OMAHA — The headline on June 30 focused on ConAgra’s announcement that it plans to divest its Private Brands business. A day later, after chief executive officer Sean Connolly explained the company’s strategy going forward, it is clear all options are on the table.
“We will always remain open to any actionable pathway that maximizes value for our shareholders,” Mr. Connolly said in a June 30 conference call to discuss ConAgra’s financial results for fiscal 2015. “You should expect us to continuously explore and evaluate alternative pathways thoroughly, analyzing how much value can they really create, how certain is the execution, and how long will they take to come to fruition. If an alternative path emerges that is clearly superior to our base plan, we will alter course.
“Certainly, we acknowledge there’s healthy debate in the market around the question of whether an alternative path should be pursued sooner, or later or ever. The answer to that question, obviously, depends on how actionable and how valuable that alternative path turns out to be.”
One analyst noted that if ConAgra were to divest both its Private Brands and Consumer Foods business units “there’s not much left in Omaha.”
“I am sure you understand from my remarks earlier that our philosophy is to always be proactive and open-minded in evaluating the different paths to creating value,” Mr. Connolly said.
The “base plan” the new c.e.o. outlined contains four “pillars,” including the divestiture of the Private Brands business “for greater focus;” to aggressively pursue cost reductions and productivity improvements to drive margin expansion; to grow the company’s Consumer Foods and Lamb Weston businesses; and to maintain a balanced capital allocation philosophy.
“I want to be very clear that the base plan is not an overnight fix,” Mr. Connolly said. “There are some things we will fully complete in F.Y.16, but others will be a multi-year effort.”
The strategy behind the divestment of the Private Brands business comes down to resource management, Mr. Connolly said.
“While we are taking the right steps to improve our execution and begin restoring this business to previous levels, we believe the better investment of our resources is on other priorities where our capabilities are more mature,” he said.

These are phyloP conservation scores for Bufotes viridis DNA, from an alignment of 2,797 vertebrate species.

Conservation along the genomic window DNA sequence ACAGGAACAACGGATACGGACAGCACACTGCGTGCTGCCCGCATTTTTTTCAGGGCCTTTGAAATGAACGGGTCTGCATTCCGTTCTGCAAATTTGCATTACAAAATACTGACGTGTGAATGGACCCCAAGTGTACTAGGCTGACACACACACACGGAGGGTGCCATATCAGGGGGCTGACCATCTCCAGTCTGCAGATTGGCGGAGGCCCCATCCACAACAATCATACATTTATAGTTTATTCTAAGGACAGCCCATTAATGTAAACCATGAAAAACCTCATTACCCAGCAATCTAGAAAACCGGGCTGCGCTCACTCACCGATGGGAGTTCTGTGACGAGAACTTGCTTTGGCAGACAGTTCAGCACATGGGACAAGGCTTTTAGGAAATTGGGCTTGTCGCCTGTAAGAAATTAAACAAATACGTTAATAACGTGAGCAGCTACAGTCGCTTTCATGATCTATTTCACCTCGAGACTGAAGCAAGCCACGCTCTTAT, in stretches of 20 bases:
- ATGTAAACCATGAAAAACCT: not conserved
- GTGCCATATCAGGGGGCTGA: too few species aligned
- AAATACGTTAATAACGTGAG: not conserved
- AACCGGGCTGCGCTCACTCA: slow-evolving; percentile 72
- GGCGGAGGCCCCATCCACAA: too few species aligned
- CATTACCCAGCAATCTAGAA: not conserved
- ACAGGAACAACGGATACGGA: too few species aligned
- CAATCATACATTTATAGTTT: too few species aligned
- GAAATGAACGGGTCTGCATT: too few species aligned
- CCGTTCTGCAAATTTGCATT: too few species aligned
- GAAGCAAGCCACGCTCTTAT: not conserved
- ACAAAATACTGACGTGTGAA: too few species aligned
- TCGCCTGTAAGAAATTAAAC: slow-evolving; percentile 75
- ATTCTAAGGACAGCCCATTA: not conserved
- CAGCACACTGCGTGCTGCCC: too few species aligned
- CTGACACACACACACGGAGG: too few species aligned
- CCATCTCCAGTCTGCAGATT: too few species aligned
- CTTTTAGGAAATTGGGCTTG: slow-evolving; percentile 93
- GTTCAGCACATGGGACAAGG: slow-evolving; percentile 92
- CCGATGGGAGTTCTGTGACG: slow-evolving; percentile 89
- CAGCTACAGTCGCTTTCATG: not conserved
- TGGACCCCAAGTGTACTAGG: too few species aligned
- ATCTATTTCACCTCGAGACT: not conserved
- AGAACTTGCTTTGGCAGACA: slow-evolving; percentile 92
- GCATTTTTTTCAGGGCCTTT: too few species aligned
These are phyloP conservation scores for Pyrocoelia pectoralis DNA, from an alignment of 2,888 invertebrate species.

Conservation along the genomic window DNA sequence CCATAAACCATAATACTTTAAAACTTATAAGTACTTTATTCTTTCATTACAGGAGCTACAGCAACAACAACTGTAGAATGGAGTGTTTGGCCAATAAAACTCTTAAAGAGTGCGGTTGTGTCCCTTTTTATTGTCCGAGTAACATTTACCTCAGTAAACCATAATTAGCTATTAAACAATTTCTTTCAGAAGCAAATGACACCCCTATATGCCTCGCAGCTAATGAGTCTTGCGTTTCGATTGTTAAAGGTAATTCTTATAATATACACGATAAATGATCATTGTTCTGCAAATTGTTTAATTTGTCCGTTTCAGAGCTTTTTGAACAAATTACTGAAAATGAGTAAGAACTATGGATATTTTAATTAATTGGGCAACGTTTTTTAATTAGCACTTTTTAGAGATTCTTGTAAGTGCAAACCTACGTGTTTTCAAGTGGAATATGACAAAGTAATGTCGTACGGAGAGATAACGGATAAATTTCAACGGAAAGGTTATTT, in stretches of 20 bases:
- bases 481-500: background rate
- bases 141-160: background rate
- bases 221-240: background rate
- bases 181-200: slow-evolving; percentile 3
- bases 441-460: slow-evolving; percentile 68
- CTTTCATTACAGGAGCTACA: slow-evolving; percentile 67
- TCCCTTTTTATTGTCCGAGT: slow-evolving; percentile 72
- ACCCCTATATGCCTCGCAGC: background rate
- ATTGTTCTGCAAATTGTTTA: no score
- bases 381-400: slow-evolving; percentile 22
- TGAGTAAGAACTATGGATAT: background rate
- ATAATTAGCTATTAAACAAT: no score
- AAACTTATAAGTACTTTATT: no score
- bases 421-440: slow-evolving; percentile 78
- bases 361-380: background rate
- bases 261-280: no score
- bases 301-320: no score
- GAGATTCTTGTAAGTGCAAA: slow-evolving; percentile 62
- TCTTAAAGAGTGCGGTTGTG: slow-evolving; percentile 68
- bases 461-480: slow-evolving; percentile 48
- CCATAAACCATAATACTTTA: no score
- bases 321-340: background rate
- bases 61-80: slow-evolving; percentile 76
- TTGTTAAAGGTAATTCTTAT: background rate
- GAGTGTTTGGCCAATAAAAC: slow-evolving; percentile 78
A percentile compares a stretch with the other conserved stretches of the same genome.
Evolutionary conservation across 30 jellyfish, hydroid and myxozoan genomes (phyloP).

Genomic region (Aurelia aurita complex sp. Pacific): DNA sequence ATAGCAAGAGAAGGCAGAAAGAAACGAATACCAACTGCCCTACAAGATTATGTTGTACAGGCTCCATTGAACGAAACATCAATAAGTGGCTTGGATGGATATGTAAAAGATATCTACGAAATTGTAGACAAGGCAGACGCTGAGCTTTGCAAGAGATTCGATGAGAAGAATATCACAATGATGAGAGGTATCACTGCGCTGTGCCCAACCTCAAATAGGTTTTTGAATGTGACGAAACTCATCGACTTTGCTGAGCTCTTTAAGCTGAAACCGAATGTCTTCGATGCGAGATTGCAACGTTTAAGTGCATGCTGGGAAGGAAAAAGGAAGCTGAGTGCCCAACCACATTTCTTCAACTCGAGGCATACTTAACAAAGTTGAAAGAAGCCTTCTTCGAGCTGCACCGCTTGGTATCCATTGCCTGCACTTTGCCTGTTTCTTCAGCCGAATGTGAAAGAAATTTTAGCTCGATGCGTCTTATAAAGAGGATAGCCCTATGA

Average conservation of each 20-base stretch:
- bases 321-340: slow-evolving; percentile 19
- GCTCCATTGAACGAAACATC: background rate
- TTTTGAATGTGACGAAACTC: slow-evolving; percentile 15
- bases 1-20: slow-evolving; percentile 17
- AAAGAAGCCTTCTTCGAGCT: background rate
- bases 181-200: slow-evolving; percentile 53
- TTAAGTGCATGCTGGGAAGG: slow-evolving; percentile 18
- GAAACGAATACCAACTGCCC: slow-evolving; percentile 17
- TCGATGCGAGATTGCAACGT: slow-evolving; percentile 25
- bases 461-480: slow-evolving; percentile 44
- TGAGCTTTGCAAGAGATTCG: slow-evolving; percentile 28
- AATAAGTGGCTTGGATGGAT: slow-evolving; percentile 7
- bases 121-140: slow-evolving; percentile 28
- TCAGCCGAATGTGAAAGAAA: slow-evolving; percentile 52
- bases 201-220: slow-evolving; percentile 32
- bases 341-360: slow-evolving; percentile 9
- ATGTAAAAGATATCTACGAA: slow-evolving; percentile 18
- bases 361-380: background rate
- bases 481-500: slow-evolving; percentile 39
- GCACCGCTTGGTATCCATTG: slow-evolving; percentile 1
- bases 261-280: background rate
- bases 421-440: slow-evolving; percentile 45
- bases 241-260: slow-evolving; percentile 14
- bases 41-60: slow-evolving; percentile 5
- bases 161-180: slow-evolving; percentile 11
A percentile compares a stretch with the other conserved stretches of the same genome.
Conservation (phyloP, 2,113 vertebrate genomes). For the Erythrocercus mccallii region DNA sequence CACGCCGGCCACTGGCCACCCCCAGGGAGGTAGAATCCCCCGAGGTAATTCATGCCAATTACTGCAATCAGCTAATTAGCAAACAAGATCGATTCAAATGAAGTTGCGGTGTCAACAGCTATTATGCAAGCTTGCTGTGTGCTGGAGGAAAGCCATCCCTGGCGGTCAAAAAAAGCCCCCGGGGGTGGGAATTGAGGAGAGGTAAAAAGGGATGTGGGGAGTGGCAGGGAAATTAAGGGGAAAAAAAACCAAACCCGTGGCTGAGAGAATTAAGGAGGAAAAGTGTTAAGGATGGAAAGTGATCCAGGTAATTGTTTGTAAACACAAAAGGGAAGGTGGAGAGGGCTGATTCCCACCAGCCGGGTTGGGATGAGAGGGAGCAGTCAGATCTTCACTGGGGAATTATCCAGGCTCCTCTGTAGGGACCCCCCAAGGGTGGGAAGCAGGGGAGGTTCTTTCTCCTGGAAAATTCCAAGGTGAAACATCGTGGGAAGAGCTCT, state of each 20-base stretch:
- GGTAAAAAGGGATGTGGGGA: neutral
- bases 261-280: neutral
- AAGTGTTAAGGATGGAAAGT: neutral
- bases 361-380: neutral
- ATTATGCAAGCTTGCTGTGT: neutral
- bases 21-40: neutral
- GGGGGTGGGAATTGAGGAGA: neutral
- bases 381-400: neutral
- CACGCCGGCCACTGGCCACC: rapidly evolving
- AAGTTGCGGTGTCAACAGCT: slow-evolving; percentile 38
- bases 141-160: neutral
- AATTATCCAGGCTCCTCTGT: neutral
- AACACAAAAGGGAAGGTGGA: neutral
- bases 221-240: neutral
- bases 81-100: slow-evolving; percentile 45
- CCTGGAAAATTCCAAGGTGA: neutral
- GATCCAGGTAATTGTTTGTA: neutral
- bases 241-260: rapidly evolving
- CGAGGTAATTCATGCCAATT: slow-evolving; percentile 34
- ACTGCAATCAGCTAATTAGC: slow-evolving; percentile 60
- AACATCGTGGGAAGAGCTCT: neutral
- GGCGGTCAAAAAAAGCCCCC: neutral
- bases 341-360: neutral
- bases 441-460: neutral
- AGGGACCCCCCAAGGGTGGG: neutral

The second pillar will focus on reducing selling, general and administrative (SG&A) expenses.
“Our approach to this work will be relentless,” Mr. Connolly said. “Absolutely everything is on the table … if we find inefficiency we will get it out as fast as possible.”
The new company c.e.o. highlighted ConAgra’s broad Consumer Foods and Lamb Weston product portfolios and said he sees strength in the breadth of No. 1 and No. 2 brands across so many categories. He also did not discount possible acquisitions in the future.
“We also intend to actively work toward filling in portfolio gaps in critical areas like organic natural and premium gourmet,” Mr. Connolly said. “In fact, we believe ConAgra Foods would benefit from further acquisitions in the consumer-branded space, given our scale and emerging capabilities.”
But an interest in acquisitions does not mean other assets may not be sold.
“… We will attack our portfolio in new ways for ConAgra Foods,” Mr. Connolly said. “For example, there may be brands that over time could find better homes elsewhere.”
Two brands the company is focusing on immediately are Banquet and Healthy Choice. With Banquet, the goal is to contemporize the brand and improve product quality while with Healthy Choice ConAgra is developing a brand extension called Simply that will have a clean label positioning.
When an analyst noted the frozen category has been in decline since the recession and questioned what Mr. Connolly sees in the category, he received a robust response.
“You may recall at Hillshire Brands (Mr. Connolly’s previous employer) we had a great frozen business anchored by the great Jimmy Dean brand,” he said. “What I told my investors then is I reject the notion that frozen is a place where you can’t grow and grow profitably. It’s just not grounded in fact.
“The key is, the food’s got to be good. You’ve got to have good quality food. You’ve got to have a proposition that consumers value. I always use the Jimmy Dean example, in my previous life, it’s just — when you have got great food, the consumer has the need state already there, you are going to be successful.”
Another analyst on the call noted that the plan Mr. Connolly put forth is similar to a plan articulated by Gary Rodkin, the former c.e.o. of ConAgra, in 2007.
Mr. Connolly responded by saying he would be realistic about the industry and the categories in which ConAgra competes.“… We are absolutely open to divesting elements of our portfolio down the road,” he said. “That’s part of a rigorous portfolio segmentation analysis. I don’t have any additional color to add on that right now, but those are key points.”